Egyptian antiquities authorities unveiled a newly discovered burial site, showing seven tombs belonging to a Ptolemaic era family, South of Cairo.
The recent discovery of mummified cats in a well-preserved tomb probably shouldn't be surprising. It's a long-established fact that ancient Egyptians loved cats.
Over 50 mummies of men, women and children line the inner walls of each tomb, as well as a variety of mummified animals, namely mice and falcons.
Two mummies, of a 35-50-year-old woman and her child, 12-14-year-old boy, were on display outside one of the tombs, the Tomb of Tutu.
Paintings inside the Tomb of Tutu were almost fully preserved, among other objects such as tools used for lighting and ornaments used to decorate mummification cloths.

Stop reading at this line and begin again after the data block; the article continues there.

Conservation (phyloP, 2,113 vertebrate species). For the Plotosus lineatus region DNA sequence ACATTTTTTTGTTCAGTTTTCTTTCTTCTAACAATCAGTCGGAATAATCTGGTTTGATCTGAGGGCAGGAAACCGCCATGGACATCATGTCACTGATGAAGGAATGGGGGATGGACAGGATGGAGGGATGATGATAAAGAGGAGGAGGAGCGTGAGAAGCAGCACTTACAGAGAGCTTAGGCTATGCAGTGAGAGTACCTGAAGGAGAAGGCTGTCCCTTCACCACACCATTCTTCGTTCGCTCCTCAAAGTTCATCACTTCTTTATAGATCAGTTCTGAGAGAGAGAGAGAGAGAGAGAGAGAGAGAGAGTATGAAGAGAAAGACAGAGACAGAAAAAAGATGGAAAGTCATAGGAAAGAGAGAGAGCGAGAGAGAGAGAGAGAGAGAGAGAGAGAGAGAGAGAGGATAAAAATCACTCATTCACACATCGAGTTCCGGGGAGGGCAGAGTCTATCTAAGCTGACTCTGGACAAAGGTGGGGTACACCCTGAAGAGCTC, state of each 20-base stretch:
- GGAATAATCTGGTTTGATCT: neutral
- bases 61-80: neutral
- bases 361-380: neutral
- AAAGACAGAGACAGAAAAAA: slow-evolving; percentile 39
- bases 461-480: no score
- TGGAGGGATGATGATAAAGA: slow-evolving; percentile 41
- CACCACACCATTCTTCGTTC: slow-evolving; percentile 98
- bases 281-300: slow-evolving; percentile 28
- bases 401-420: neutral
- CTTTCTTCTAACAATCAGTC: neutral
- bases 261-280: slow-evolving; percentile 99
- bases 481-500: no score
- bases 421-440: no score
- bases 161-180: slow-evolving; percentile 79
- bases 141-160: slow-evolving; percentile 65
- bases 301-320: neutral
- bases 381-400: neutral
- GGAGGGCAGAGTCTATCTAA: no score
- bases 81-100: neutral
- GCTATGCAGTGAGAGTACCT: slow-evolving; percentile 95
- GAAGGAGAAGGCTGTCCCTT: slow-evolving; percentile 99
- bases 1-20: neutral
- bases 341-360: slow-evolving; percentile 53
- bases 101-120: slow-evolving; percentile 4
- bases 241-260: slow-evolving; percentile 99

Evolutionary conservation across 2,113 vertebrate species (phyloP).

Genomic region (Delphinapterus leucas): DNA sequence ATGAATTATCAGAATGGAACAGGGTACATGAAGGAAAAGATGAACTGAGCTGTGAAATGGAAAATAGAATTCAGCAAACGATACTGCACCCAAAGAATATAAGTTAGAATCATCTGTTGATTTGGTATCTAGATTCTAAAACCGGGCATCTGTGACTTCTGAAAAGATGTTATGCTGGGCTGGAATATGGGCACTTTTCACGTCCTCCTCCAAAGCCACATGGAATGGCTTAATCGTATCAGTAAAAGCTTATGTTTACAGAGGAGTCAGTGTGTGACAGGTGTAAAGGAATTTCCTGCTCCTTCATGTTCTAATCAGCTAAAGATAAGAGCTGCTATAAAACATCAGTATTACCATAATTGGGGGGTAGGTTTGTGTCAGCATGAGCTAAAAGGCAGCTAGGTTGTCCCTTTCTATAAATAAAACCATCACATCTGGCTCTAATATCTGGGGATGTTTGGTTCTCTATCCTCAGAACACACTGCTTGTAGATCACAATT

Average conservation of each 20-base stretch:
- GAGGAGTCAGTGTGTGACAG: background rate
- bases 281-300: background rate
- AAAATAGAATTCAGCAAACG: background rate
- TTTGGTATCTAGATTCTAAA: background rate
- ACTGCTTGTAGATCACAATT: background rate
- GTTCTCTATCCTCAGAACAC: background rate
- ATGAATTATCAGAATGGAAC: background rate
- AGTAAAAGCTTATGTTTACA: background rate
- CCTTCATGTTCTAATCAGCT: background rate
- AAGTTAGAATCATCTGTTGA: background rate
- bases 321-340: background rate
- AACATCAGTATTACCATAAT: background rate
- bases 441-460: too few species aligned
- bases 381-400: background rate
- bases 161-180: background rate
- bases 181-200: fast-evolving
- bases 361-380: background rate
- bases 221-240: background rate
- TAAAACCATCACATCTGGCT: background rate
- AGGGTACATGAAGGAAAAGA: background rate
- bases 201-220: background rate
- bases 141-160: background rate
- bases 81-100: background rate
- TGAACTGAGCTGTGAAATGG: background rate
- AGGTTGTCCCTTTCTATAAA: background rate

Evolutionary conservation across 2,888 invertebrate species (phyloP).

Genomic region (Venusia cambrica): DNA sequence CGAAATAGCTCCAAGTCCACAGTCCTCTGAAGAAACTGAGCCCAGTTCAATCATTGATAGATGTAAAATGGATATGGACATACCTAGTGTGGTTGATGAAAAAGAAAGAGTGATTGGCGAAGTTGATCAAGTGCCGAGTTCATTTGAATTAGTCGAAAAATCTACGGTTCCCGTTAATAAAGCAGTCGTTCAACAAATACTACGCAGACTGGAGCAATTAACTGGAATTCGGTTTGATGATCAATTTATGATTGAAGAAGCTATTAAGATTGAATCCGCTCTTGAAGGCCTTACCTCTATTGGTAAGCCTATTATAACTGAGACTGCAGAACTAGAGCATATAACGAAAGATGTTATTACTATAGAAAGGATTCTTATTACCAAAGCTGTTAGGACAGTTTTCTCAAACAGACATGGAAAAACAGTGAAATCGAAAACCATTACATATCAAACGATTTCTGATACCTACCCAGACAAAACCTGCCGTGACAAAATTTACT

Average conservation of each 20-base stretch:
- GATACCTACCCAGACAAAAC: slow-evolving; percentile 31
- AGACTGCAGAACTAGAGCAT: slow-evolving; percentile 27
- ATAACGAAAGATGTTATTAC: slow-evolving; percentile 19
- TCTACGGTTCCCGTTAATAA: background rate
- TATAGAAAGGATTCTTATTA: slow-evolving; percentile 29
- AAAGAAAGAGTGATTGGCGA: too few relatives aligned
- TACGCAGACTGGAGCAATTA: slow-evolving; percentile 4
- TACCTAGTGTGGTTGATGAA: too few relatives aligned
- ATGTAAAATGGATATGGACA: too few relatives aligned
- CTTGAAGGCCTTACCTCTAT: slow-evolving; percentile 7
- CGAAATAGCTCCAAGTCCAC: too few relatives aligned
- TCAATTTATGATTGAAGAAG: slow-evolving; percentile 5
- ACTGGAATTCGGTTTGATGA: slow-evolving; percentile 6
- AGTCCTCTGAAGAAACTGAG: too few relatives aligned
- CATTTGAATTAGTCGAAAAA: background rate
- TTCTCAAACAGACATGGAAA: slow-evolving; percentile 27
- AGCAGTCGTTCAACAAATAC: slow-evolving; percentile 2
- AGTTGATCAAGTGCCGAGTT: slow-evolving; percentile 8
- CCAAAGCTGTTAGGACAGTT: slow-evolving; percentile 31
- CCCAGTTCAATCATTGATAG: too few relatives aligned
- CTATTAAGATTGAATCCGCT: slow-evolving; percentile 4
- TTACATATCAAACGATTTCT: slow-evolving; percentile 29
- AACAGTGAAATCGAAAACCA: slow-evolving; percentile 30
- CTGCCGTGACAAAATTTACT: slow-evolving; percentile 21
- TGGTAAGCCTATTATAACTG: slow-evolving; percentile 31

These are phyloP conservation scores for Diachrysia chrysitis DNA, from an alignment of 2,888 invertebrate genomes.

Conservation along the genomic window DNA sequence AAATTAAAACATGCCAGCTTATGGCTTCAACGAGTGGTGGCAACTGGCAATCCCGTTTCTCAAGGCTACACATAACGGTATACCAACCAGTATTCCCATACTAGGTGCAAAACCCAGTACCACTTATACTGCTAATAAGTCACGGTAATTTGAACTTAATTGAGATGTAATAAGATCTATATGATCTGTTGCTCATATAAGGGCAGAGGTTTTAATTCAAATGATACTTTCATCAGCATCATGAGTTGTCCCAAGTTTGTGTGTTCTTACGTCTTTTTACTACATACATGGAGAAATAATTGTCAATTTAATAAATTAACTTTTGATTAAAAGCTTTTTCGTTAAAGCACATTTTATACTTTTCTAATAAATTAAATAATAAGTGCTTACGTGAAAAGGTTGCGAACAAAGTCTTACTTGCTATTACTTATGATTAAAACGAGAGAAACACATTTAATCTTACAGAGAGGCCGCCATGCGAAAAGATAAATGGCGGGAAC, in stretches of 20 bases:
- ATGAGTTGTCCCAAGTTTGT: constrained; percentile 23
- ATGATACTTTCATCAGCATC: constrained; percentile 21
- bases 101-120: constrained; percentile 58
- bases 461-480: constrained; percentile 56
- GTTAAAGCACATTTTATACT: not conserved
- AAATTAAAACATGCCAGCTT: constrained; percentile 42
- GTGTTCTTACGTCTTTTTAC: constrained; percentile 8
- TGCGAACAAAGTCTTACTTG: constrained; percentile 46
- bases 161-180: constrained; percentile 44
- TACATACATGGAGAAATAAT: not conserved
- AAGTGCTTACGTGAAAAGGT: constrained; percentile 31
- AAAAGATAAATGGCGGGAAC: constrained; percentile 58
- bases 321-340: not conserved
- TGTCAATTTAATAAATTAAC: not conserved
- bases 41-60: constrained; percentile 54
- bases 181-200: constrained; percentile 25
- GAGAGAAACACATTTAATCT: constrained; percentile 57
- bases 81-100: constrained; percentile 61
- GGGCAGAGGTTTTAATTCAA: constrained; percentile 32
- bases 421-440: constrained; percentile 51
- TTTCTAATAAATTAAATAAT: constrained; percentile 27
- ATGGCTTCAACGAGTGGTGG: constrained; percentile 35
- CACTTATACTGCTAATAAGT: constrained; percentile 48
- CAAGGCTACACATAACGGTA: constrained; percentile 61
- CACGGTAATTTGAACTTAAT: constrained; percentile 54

Antiquities Minister Khaled al-Anani says that the newly discovered burial site will shed light on the area of al-Dayabat, an area that is "not very known", and will offer great propaganda for the area of Sohag.
The tomb is colourfully painted and well-preserved — and Mostafa Waziri, secretary-general of Egypt's Supreme Council of Antiquities, called it "one of the most exciting discoveries ever in the area."
Quoted by Reuters, Waziri said that the tomb contains a lobby and a burial room with two stone coffins. It is said to have been built for a man named Tutu and his wife. The area outside the burial chamber also contained mummies of a woman and a boy between 12 and 14 years old.